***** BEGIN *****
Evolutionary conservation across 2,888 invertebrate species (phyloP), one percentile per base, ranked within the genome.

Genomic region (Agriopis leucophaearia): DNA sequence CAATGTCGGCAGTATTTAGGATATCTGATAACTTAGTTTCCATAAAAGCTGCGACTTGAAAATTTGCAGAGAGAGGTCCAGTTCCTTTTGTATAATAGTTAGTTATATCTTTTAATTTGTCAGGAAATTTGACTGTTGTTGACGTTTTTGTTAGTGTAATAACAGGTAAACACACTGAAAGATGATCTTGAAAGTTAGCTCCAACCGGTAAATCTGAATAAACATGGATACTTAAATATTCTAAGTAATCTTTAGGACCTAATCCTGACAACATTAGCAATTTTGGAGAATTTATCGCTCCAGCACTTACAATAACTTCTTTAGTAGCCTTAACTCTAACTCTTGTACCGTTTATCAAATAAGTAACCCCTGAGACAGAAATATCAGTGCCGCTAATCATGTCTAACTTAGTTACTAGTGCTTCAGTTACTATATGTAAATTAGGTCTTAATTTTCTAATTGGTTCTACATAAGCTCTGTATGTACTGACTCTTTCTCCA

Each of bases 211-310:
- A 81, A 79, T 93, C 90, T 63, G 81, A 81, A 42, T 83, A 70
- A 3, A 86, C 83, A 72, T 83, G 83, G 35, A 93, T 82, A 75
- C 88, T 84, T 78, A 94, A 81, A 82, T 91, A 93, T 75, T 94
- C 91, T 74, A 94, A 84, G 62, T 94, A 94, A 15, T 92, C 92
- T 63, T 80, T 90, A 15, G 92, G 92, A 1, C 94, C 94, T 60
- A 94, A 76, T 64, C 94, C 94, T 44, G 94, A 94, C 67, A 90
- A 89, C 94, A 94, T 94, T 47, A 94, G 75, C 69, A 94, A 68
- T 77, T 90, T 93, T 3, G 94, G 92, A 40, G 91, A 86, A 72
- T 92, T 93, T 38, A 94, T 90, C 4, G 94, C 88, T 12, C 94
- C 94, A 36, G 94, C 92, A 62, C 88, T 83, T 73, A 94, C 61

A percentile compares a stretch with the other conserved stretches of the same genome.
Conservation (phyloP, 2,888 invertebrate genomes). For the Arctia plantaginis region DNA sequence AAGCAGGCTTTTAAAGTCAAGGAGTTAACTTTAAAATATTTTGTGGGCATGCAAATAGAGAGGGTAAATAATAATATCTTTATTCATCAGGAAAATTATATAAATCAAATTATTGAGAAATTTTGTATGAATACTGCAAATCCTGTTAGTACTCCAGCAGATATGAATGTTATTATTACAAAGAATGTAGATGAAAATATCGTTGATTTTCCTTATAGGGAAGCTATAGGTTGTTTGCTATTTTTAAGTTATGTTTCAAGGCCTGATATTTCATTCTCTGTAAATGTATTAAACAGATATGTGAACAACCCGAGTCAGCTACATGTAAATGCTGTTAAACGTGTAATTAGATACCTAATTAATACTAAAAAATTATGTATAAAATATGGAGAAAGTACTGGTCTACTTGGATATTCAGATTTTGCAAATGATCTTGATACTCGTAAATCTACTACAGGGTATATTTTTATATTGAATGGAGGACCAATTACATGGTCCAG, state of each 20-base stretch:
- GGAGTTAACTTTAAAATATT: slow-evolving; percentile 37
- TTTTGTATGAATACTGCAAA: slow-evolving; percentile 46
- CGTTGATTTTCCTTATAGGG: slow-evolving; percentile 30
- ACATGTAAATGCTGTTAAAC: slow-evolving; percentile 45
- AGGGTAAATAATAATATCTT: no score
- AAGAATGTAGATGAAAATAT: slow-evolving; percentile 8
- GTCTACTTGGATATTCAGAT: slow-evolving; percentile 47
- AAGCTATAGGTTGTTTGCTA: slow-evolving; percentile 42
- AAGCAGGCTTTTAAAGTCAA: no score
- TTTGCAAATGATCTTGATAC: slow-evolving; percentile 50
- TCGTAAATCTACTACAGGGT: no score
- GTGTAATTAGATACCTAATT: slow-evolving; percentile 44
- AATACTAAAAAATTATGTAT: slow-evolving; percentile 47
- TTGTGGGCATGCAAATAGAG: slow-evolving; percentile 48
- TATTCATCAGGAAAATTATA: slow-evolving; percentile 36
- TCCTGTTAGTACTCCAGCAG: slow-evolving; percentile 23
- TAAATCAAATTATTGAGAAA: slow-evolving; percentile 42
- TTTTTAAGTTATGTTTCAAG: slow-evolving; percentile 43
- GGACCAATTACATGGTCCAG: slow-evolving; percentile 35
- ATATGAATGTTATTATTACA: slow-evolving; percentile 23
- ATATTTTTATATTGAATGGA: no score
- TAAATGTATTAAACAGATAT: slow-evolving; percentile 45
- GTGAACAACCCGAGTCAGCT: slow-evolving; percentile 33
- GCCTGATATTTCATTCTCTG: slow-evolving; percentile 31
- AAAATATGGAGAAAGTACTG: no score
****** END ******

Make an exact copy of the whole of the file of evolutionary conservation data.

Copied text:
Evolutionary conservation across 2,888 invertebrate species (phyloP), one percentile per base, ranked within the genome.

Genomic region (Agriopis leucophaearia): DNA sequence CAATGTCGGCAGTATTTAGGATATCTGATAACTTAGTTTCCATAAAAGCTGCGACTTGAAAATTTGCAGAGAGAGGTCCAGTTCCTTTTGTATAATAGTTAGTTATATCTTTTAATTTGTCAGGAAATTTGACTGTTGTTGACGTTTTTGTTAGTGTAATAACAGGTAAACACACTGAAAGATGATCTTGAAAGTTAGCTCCAACCGGTAAATCTGAATAAACATGGATACTTAAATATTCTAAGTAATCTTTAGGACCTAATCCTGACAACATTAGCAATTTTGGAGAATTTATCGCTCCAGCACTTACAATAACTTCTTTAGTAGCCTTAACTCTAACTCTTGTACCGTTTATCAAATAAGTAACCCCTGAGACAGAAATATCAGTGCCGCTAATCATGTCTAACTTAGTTACTAGTGCTTCAGTTACTATATGTAAATTAGGTCTTAATTTTCTAATTGGTTCTACATAAGCTCTGTATGTACTGACTCTTTCTCCA

Each of bases 211-310:
- A 81, A 79, T 93, C 90, T 63, G 81, A 81, A 42, T 83, A 70
- A 3, A 86, C 83, A 72, T 83, G 83, G 35, A 93, T 82, A 75
- C 88, T 84, T 78, A 94, A 81, A 82, T 91, A 93, T 75, T 94
- C 91, T 74, A 94, A 84, G 62, T 94, A 94, A 15, T 92, C 92
- T 63, T 80, T 90, A 15, G 92, G 92, A 1, C 94, C 94, T 60
- A 94, A 76, T 64, C 94, C 94, T 44, G 94, A 94, C 67, A 90
- A 89, C 94, A 94, T 94, T 47, A 94, G 75, C 69, A 94, A 68
- T 77, T 90, T 93, T 3, G 94, G 92, A 40, G 91, A 86, A 72
- T 92, T 93, T 38, A 94, T 90, C 4, G 94, C 88, T 12, C 94
- C 94, A 36, G 94, C 92, A 62, C 88, T 83, T 73, A 94, C 61

A percentile compares a stretch with the other conserved stretches of the same genome.
Conservation (phyloP, 2,888 invertebrate genomes). For the Arctia plantaginis region DNA sequence AAGCAGGCTTTTAAAGTCAAGGAGTTAACTTTAAAATATTTTGTGGGCATGCAAATAGAGAGGGTAAATAATAATATCTTTATTCATCAGGAAAATTATATAAATCAAATTATTGAGAAATTTTGTATGAATACTGCAAATCCTGTTAGTACTCCAGCAGATATGAATGTTATTATTACAAAGAATGTAGATGAAAATATCGTTGATTTTCCTTATAGGGAAGCTATAGGTTGTTTGCTATTTTTAAGTTATGTTTCAAGGCCTGATATTTCATTCTCTGTAAATGTATTAAACAGATATGTGAACAACCCGAGTCAGCTACATGTAAATGCTGTTAAACGTGTAATTAGATACCTAATTAATACTAAAAAATTATGTATAAAATATGGAGAAAGTACTGGTCTACTTGGATATTCAGATTTTGCAAATGATCTTGATACTCGTAAATCTACTACAGGGTATATTTTTATATTGAATGGAGGACCAATTACATGGTCCAG, state of each 20-base stretch:
- GGAGTTAACTTTAAAATATT: slow-evolving; percentile 37
- TTTTGTATGAATACTGCAAA: slow-evolving; percentile 46
- CGTTGATTTTCCTTATAGGG: slow-evolving; percentile 30
- ACATGTAAATGCTGTTAAAC: slow-evolving; percentile 45
- AGGGTAAATAATAATATCTT: no score
- AAGAATGTAGATGAAAATAT: slow-evolving; percentile 8
- GTCTACTTGGATATTCAGAT: slow-evolving; percentile 47
- AAGCTATAGGTTGTTTGCTA: slow-evolving; percentile 42
- AAGCAGGCTTTTAAAGTCAA: no score
- TTTGCAAATGATCTTGATAC: slow-evolving; percentile 50
- TCGTAAATCTACTACAGGGT: no score
- GTGTAATTAGATACCTAATT: slow-evolving; percentile 44
- AATACTAAAAAATTATGTAT: slow-evolving; percentile 47
- TTGTGGGCATGCAAATAGAG: slow-evolving; percentile 48
- TATTCATCAGGAAAATTATA: slow-evolving; percentile 36
- TCCTGTTAGTACTCCAGCAG: slow-evolving; percentile 23
- TAAATCAAATTATTGAGAAA: slow-evolving; percentile 42
- TTTTTAAGTTATGTTTCAAG: slow-evolving; percentile 43
- GGACCAATTACATGGTCCAG: slow-evolving; percentile 35
- ATATGAATGTTATTATTACA: slow-evolving; percentile 23
- ATATTTTTATATTGAATGGA: no score
- TAAATGTATTAAACAGATAT: slow-evolving; percentile 45
- GTGAACAACCCGAGTCAGCT: slow-evolving; percentile 33
- GCCTGATATTTCATTCTCTG: slow-evolving; percentile 31
- AAAATATGGAGAAAGTACTG: no score